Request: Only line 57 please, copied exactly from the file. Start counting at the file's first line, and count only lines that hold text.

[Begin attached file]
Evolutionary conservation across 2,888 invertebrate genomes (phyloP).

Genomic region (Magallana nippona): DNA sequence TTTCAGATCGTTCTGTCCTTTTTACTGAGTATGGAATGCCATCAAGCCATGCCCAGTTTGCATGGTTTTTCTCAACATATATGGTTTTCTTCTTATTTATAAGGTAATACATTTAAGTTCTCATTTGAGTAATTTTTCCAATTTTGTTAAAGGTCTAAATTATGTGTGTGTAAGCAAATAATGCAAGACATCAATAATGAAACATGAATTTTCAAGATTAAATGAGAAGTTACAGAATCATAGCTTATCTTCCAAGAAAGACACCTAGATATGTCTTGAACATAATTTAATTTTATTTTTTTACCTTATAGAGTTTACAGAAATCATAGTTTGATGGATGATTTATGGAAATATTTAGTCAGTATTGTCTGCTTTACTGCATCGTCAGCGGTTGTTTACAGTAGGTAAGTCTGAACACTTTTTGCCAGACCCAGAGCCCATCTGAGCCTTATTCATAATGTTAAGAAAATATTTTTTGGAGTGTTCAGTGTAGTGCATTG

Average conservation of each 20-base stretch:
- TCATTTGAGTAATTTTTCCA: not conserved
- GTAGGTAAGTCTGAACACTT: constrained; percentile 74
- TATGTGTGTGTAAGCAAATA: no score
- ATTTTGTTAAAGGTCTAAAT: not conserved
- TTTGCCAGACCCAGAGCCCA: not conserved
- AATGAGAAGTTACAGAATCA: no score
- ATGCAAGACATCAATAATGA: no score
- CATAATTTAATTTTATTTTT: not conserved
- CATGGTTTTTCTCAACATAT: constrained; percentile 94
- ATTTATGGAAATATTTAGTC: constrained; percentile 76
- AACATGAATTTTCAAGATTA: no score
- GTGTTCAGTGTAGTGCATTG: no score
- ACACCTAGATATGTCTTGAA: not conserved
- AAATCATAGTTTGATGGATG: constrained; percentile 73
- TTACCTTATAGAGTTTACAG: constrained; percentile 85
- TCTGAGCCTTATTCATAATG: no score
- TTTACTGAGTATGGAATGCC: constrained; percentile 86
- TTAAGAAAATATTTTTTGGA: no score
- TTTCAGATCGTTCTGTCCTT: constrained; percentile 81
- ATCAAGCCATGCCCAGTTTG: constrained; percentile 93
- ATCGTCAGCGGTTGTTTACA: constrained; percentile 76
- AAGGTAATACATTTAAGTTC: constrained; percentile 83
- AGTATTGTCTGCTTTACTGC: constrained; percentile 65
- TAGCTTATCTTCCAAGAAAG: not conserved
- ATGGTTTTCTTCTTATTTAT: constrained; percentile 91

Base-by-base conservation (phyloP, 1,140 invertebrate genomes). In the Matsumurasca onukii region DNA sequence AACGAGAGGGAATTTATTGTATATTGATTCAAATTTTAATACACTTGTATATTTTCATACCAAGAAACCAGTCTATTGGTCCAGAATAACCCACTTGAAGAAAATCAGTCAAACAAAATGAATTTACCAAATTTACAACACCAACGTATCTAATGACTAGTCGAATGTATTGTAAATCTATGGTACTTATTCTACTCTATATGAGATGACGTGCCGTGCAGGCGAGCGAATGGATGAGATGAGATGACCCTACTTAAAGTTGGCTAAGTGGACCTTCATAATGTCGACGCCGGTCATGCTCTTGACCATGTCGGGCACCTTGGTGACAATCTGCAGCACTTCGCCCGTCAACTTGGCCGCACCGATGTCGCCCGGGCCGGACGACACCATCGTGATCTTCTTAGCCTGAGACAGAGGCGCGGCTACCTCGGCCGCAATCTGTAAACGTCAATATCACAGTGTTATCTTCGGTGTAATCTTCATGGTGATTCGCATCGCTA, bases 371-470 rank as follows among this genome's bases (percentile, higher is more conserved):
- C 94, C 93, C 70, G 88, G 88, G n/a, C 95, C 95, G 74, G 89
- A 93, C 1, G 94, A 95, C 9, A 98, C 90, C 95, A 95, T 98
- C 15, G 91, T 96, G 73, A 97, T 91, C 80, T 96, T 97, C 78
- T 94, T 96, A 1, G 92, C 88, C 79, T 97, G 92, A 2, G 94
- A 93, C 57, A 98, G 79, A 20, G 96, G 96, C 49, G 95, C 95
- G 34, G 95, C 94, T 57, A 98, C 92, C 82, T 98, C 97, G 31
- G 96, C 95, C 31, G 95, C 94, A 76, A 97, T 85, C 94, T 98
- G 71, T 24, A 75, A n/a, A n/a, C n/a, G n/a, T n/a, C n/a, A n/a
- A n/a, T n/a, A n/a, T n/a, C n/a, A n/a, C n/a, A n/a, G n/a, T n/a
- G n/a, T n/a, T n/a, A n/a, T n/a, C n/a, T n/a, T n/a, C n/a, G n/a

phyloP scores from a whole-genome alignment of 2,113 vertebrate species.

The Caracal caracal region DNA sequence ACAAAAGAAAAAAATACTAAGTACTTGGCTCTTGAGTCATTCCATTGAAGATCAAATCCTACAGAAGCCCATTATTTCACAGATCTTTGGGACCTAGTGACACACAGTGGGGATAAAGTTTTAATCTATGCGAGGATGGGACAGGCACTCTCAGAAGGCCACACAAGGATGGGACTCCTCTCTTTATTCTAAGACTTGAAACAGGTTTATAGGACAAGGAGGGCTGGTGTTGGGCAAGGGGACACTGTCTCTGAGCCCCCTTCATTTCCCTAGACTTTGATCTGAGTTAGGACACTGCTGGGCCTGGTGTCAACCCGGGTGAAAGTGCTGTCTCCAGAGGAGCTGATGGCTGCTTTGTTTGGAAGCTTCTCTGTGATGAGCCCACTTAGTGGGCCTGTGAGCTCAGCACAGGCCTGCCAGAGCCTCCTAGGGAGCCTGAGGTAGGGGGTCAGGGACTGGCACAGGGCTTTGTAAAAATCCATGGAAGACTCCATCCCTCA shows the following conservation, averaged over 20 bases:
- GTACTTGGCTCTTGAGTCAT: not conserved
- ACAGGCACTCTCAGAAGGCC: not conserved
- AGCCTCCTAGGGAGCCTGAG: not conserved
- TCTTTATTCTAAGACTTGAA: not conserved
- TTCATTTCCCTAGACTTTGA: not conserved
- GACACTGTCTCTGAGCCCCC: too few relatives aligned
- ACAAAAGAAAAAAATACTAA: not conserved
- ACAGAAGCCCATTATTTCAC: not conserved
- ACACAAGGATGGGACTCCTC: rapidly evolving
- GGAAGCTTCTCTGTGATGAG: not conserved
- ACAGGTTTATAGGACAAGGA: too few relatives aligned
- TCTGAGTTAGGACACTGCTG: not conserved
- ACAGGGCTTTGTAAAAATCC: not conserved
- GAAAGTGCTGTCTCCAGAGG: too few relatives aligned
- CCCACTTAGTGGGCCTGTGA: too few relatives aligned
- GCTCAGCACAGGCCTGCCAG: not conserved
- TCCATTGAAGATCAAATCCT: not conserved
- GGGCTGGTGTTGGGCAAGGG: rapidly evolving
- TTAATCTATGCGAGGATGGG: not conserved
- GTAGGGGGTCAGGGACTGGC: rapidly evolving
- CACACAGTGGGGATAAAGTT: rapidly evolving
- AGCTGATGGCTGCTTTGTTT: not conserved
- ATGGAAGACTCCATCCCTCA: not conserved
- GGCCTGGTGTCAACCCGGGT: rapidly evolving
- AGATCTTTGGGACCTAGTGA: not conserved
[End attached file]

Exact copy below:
- GCTCAGCACAGGCCTGCCAG: not conserved